William “Smokey” Robinson has been named as the next recipient of the prestigious Library of Congress Gershwin Award. Robinson, who was instrumental in shaping pop music in the 1960s, has won the most prestigious Gershwin award to add to his lists of achievements during his career.
Robinson will receive the Library of Congress’ Gershwin Prize for Popular Song, and he is the eighth recipient of the honor.
David Mao, the acting librarian of Congress, announced on Tuesday that 76-year-old Smokey Robinson is this year’s recipient of the Gershwin Prize. The award, which has been named under the duo of George and Ira Gershwin, was started by Congress to honor songwriters who have made a tremendous contribution to the United States’ music industry.
Mao said in a statement, “His rich melodies are works of art — enduring, meaningful and powerful. And he is a master at crafting lyrics that speak to the heart and soul, expressing ordinary themes in an extraordinary way.”
“It is that quality in his music that makes him one of the greatest poetic songwriters of our time.”
This award is annually presented to an American popular music creator or composer, and the short list of the prior recipients of the previous year’s award include Billy Joel, Paul McCartney, Willie Nelson, and Stevie Wonder.
Robinson started his musical career at an early age, writing his first lyrics at 5 and singing for his school at 10. Born to African-American parents in the north end of Detroit, he was raised by his sisters and her husband after their mother died of a brain hemorrhage.
He founded the Matadors in 1954 while in high school, and after three years, they added a female singer and became the Miracles. In 1950, they released their first single, “Shop Around,” which became their first million-selling hit.
Smokey then retired from the group in 1972 and continued to work as a solo singer. In 1975, he released his third album, A Quiet Storm, which was highly acclaimed. In 1987, he won a Grammy for the best R&B vocal performance for his single “Just to See Her” for his album One Heartbeat.
Afterward, his collaboration with Motown founder Berry Gordy turned into a musical dynasty of the Motown record label. Robinson served as the label’s vice president for nearly over three decades. He continued his work as a producer and a talent scout along with his songwriting duties.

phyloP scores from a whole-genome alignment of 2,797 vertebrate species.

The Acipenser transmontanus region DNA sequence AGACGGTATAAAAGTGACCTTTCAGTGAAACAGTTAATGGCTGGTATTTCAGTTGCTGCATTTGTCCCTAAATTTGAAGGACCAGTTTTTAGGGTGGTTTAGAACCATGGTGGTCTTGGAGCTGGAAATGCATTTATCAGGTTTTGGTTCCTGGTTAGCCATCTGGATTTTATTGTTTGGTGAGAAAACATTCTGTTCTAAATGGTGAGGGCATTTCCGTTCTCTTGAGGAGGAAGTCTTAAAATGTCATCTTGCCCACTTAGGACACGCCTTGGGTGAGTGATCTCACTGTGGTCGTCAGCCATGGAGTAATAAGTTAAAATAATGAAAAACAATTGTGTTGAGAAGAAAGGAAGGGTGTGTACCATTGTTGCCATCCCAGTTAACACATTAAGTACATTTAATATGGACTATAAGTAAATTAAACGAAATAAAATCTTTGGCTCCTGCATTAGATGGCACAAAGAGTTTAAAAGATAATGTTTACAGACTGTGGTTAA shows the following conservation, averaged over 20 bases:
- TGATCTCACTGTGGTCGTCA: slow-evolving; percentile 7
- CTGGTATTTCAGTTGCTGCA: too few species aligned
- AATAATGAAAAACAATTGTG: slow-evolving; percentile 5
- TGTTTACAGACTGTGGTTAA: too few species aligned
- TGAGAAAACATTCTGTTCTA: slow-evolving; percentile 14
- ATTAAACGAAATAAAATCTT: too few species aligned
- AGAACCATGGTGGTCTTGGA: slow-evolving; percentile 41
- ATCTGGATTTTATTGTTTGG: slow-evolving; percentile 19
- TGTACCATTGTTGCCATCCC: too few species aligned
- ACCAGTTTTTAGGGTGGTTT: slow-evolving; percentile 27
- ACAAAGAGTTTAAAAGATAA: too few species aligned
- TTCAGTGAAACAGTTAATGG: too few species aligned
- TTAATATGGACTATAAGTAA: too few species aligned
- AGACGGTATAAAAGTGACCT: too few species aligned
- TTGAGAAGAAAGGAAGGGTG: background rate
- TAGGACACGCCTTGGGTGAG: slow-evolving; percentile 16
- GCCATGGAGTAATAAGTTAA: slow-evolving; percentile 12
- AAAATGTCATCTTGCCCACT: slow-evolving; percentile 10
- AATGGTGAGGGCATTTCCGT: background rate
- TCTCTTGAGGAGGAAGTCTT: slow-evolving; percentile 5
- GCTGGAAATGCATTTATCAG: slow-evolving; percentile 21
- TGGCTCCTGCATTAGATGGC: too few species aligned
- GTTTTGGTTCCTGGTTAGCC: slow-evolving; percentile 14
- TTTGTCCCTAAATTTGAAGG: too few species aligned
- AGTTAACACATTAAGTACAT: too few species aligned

“I grew up in a musical family, We listened to everything – blues, gospel, jazz.”
During his long and illustrious career of more than 50 years, he has written and performed many songs and helped lead a musical revolution. “You’ve Really Got a Hold on Me,” “The Tracks of My Tears,” “I Second That Emotion,” “Ooo Baby Baby,” and “Mickey’s Monkey,” are some of his Motown hits.
“The Tracks of My Tears” was named to the National Recording Registry of the Library of Congress in 2007 as one of the national sound recordings.
He has also written classic songs like “My Girl,” “Get Ready,” and “The Way You Do the Things You Do.”
Credited with more than 4,000 songs and the release of dozens of Top 40 hits, Smokey Robinson is a living legend and a pioneering figure in the U.S. music history.
“It gives me such joy and gratitude to be included among the past recipients of this most prestigious songwriting award,” Robinson said in a statement.
Smokey Robinson’s illustrious career is filled with many prestigious awards, including Grammy Living Legend Award, Kennedy Center Honors, and the presidential National Medal of Arts Award, just to name a few. He is also inducted into the Rock & Roll Hall of Fame and the Songwriters Hall of Fame.
In his career, he wrote for many artists, including Michael Jackson, the Beatles, the Marvelettes, and many others who have looked upon him as an influence.
Congratulations from all over social media have been popping for Smokey Robinson since Tuesday’s announcement. He will receive his Gershwin award in Washington in November.
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